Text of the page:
JAS: If you’re gonna steal, steal and make it better. I mean, there really isn’t a whole lot you can do as an independent person anymore. It’s pretty much just “I see what you’re doing. I like it. I would like to do that, too.” As long as you’re not trying to pass it off as just something you invented. Like, there’s really nothing wrong with that.

Barns: I think that’s the tradition of art, in general. It’s just kind of like building blocks off of what came before. Rearranging things, you know? It’s the art of telling the same story a million different ways.

JAS: Yes, I love your wild floofy hair.

Barns: Ha. Thanks.

Barns Courtney – All photos JULIE ANN SHAW

JAS: I hope you are having better time on this trip in LA than the time when you almost died from ::checks notes:: grass.

Barns: Yeaaah. Oh my god. That was so traumatic.

JAS: But you haven’t almost died:

Barns: I don’t think so.

JAS: That’s good. You’ve been in here [the venue] most of the time, right?

Barns: We arrived on the tour bus around 1pm. The previous bus DID almost kill us. It kept leaking an inordinate amount of exhaust fumes into the main cabin. And it would periodically drop to below freezing temperatures. And I got really, really sick. So I have been fighting to get my voice back the entire trip. And then it would randomly rain a shower of sparks from the plug sockets. I mean, it was like a death trap. The brakes would randomly just faile. I mean it was horrendous. Thank god we got off that bus. But we were on that bus for most of the tour.

Barns Courtney – All photos JULIE ANN SHAW

JAS: Well, I am so glad you’re safe and your band members are safe. That’s just crazy. Well, I was just hoping you wouldn’t have another near death experience. It seems like LA is try to get you.

Barns: Adventure, by nature, has to have some element of danger.

JAS: Yes, yes it does. I appreciate that very much. Um, so, in one interview I read it said that once you make music, it belongs to the fans, it’s not yours anymore. Is there any specific ong, or songs, that you kept just a little bit for yourself in some way?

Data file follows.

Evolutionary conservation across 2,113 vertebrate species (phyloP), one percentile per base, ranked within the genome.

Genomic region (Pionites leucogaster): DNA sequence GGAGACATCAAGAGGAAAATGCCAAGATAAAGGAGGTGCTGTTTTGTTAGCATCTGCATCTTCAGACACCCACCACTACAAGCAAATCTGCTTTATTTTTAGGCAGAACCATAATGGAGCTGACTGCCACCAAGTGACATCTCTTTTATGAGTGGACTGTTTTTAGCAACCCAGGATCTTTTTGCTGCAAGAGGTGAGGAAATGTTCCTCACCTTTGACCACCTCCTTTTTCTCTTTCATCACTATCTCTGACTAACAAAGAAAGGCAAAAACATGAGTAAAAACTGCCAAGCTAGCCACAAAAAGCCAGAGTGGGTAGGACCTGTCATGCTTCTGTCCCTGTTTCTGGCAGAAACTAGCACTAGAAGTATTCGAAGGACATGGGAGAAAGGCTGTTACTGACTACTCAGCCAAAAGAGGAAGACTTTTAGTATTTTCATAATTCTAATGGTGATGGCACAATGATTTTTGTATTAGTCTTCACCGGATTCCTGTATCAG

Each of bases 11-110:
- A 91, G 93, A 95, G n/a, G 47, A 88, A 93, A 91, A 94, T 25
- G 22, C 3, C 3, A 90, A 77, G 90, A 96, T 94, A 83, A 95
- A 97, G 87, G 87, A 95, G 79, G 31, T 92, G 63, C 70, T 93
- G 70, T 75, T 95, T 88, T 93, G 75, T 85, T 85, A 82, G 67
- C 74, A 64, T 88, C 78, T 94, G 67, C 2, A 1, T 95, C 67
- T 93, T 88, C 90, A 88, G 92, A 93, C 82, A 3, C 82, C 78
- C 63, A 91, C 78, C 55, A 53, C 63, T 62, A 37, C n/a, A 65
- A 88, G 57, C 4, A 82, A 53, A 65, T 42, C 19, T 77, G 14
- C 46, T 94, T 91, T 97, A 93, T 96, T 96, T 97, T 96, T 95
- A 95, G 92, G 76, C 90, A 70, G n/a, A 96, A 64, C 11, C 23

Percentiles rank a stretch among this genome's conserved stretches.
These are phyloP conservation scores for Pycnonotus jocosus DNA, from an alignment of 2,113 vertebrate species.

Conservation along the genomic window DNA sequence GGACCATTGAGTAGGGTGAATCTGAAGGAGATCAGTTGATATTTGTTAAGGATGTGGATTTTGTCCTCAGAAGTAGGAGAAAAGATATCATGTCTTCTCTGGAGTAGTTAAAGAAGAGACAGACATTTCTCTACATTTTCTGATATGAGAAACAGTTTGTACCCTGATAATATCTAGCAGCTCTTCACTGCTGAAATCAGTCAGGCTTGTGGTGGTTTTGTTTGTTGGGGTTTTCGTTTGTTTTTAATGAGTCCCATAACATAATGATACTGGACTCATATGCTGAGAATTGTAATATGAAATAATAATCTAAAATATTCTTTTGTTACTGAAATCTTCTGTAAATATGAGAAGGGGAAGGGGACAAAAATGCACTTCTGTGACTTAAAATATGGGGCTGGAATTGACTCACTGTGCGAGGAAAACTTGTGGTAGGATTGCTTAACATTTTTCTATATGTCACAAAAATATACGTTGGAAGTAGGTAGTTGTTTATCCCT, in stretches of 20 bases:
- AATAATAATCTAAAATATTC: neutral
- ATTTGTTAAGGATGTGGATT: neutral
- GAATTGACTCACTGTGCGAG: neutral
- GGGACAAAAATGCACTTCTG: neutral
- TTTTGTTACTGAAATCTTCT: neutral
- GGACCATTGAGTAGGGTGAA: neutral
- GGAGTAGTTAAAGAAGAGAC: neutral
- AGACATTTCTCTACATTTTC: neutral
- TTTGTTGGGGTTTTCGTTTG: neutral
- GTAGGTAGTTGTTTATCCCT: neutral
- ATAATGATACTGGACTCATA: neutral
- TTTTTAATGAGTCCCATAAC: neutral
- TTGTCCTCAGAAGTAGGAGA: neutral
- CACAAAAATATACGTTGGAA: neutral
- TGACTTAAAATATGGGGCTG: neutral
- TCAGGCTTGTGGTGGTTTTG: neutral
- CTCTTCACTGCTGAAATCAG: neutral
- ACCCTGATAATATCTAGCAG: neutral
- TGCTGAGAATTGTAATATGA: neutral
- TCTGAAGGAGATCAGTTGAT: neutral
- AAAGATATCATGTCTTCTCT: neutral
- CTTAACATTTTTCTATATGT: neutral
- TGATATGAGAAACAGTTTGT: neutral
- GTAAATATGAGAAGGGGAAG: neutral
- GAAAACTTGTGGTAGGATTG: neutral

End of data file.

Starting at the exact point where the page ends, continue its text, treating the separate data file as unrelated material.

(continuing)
Barns: I don’t know. I mean, I don’t really feel as though I lose the songs, I just mean that the meaning of the song immediately becomes personal to everyone who listens to it. Especially if they like it, you know?

JAS: So no secret little gems that no matter how many times it’s interpreted, you just…?

Barns: Well, they’ll always have meanings for me because my experience is my own. But I think the moment you release a song it doesn’t matter what you wrote it about people will draw their own, you hope, their own experiences from it. Have their own ideas what it’s about, you know? There are songs that I’ve written specifically about my grandfather, and people have connected it to people that they have lost in their lives specifically. I really like that. A lot of people listen to my songs as motivation to workout in the gym and do sports, thinks I never do.

Barns Courtney - All photos JULIE ANN SHAW
Barns Courtney – All photos JULIE ANN SHAW

JAS: It’s funny you say that because I was at the dentist yesterday getting things fixed and back up from my bought of depression, and I was just binging your albums the entire time so I didn’t have to listen to the drill and it’s very calming, in a way, even though your music is very upbeat most of the time.

Barns: Music’s amazing, you know? It’s an amazing ability to heal the realms of the psyche. The ability to physically bring people back from all kinds of neurological conditions. They were playing music to geriatrics in old folks homes who haven’t spoken for years and were kind of vegetables and mentally checked out for the longest time. And they would find music that they would listen to when they were young and they would play and suddenly these people would come to life. They’d say “oh my god, this reminds me of dancing with my girl at the club” back in whatever year and it’s amazing. And we’re still, I think, figuring out all the practical applications for music. It’s endless.

JAS: Yeah, I don’t think we’ll ever figure out all of them.

Barns: Of course, yeah.

JAS: And you’ve spoken about overcoming demons and your own depression and how music lifted you out of that. Especially when you were slinging iced tea after being callously betrayed by a producer. What kept you going? Like, not giving up and just saying “well, it didn’t work out now, why would it work out in the future?”